Nine-inning games averaged a record 3 hours, 5 minutes during the regular season and 3:29 during the postseason.

Corey Kluber beats Chris Sale for American League Cy Young

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Corey Kluber beats Chris Sale for American League Cy Young

Max Scherzer heard his name and thrust his arms in the air, shouting and smiling big before turning to kiss his wife.

Corey Kluber, on the other hand, gulped once and blinked.

Two aces, two different styles - and now another Cy Young Award for each.

The animated Scherzer of the Washington Nationals coasted to his third Cy Young, winning Wednesday for the second straight year in the National League. He breezed past Los Angeles Dodgers ace Clayton Kershaw, drawing 27 of the 30 first-place votes in balloting by members of the Baseball Writers' Association of America.

Kluber's win was even more of a runaway. The Cleveland Indians ace took 28 first-place votes, easily outpacing Chris Sale of the Boston Red Sox for his second AL Cy Young.

Scherzer yelled "yes!" when his award was announced on MLB Network, a reaction in keeping with his expressive reputation. He showed that intensity often this year, whether he was cursing under his breath like a madman during his delivery or demanding - also with expletives - that manager Dusty Baker leave him in the game.

Just a little different than the pitcher they call "Klubot." Kluber was stoic as ever when announced as the AL winner. He swallowed hard but otherwise didn't react, only showing the hint of a smile moments later when answering questions.

Not that he wasn't thrilled.

"Winning a second one maybe, for me personally, kind of validates the first one," Kluber said.

Scherzer's win moves him into rare company. He's the 10th pitcher with at least three Cy Youngs, and among the other nine, only Kershaw and Roger Clemens aren't in the Hall of Fame.

"That's why I'm drinking a lot of champagne tonight," Scherzer said.

Scherzer earned the NL honor last year with Washington and the 2013 American League prize with Detroit.

"This one is special," he said. "When you start talking about winning three times, I can't even comprehend it at this point."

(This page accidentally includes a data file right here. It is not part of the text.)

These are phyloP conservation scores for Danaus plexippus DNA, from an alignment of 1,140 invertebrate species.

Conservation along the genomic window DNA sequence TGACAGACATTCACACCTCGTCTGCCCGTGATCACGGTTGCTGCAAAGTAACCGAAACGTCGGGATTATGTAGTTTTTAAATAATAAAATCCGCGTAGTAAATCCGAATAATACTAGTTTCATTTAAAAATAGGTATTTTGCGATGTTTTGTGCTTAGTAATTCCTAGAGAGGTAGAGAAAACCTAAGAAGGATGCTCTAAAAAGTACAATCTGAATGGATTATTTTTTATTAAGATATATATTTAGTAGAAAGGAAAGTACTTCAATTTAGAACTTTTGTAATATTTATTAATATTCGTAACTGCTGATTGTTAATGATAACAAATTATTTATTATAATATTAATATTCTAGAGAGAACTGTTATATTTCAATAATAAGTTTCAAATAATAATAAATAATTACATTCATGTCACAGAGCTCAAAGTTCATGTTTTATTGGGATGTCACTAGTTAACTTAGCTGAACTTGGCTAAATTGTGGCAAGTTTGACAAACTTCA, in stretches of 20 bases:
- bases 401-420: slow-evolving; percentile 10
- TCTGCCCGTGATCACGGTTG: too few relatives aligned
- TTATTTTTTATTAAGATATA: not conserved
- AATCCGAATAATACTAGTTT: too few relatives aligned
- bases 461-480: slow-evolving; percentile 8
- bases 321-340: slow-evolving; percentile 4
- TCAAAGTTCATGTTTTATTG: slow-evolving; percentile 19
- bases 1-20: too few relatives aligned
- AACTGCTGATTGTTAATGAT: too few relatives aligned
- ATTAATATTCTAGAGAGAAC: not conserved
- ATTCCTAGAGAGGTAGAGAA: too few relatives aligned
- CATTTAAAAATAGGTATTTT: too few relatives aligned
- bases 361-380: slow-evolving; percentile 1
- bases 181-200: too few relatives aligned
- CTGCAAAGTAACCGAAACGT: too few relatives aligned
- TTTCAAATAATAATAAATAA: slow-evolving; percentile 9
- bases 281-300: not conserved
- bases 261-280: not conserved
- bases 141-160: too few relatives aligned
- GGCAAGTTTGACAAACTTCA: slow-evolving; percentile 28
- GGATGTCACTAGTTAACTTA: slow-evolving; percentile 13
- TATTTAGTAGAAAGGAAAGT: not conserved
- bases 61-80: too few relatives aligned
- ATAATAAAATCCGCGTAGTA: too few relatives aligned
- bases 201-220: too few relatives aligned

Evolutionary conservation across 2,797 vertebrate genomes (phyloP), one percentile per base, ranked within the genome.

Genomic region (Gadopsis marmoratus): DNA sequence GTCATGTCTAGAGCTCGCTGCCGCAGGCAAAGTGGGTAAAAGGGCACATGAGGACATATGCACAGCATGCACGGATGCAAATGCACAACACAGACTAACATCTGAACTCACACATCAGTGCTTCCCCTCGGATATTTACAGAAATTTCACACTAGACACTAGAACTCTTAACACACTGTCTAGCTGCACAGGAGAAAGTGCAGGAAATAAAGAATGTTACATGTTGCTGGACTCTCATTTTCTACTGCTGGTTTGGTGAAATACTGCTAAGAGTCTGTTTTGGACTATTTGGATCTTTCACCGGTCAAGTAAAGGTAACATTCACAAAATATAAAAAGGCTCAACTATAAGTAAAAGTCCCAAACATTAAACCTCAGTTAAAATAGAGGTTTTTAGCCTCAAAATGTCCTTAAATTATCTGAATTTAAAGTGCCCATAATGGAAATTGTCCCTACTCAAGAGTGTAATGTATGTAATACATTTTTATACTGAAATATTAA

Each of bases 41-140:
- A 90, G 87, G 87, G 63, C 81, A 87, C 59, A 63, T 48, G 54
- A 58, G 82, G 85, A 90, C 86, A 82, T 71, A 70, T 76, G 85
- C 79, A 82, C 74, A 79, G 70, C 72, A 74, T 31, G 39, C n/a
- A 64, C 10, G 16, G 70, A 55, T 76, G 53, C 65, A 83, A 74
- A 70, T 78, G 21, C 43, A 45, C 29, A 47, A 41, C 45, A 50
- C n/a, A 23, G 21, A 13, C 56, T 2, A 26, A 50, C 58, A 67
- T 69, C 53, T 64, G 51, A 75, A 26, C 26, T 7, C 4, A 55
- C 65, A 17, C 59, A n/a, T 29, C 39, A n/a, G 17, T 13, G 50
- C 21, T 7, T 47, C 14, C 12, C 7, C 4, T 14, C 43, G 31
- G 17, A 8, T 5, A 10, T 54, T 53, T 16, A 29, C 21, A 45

Scherzer was 16-6 with a career-best 2.51 ERA this year. The 33-year-old righty struck out a league-leading 268 for the NL East champion Nationals, and in an era noted for declining pitcher durability, he eclipsed 200 innings for the fifth straight season. He had to overcome a variety of ailments to get there, and Washington's training staff was high on his thank-you list.

"Everybody had a role in keeping me out on the field," he said. "I'm very thankful for all their hard work."

Kershaw has won three NL Cy Youngs and was the last pitcher to win back-to-back. He was 18-4 with a league-best 2.31 ERA and 202 strikeouts. This is his second runner-up finish. Stephen Strasburg of the Nationals finished third.

Kluber missed a month of the season with back pain and still easily won the AL award over Sale and third-place finisher Luis Severino of the New York Yankees. Kluber led the majors with a 2.25 ERA, and his 18 wins tied for the most in baseball. He added to the Cy Young he won with the Indians in 2014 and is the 19th pitcher to win multiple times.

The 31-year-old Kluber was especially dominant down the stretch, closing out the season by going 11-1 to help Cleveland win the AL Central. He and Minnesota's Ervin Santana tied for the major league lead with five complete games - nobody else had more than two. Kluber also led the majors with 8.0 wins above replacement, per baseball-reference.com.

Kluber and Scherzer both had rough outings in the playoffs. Kluber gave up nine runs over two starts in an AL Division Series against the Yankees, and Scherzer blew a save in the decisive Game 5 of an NL Division Series against the Cubs.

Scherzer said he couldn't even watch the League Championship Series, although he did tune in for the World Series.

"That will eat at me this whole offseason," he said.

Voting for the awards was completed before the postseason began.

The final BBWAA honors will come Thursday when the MVP awards are announced in the AL and NL.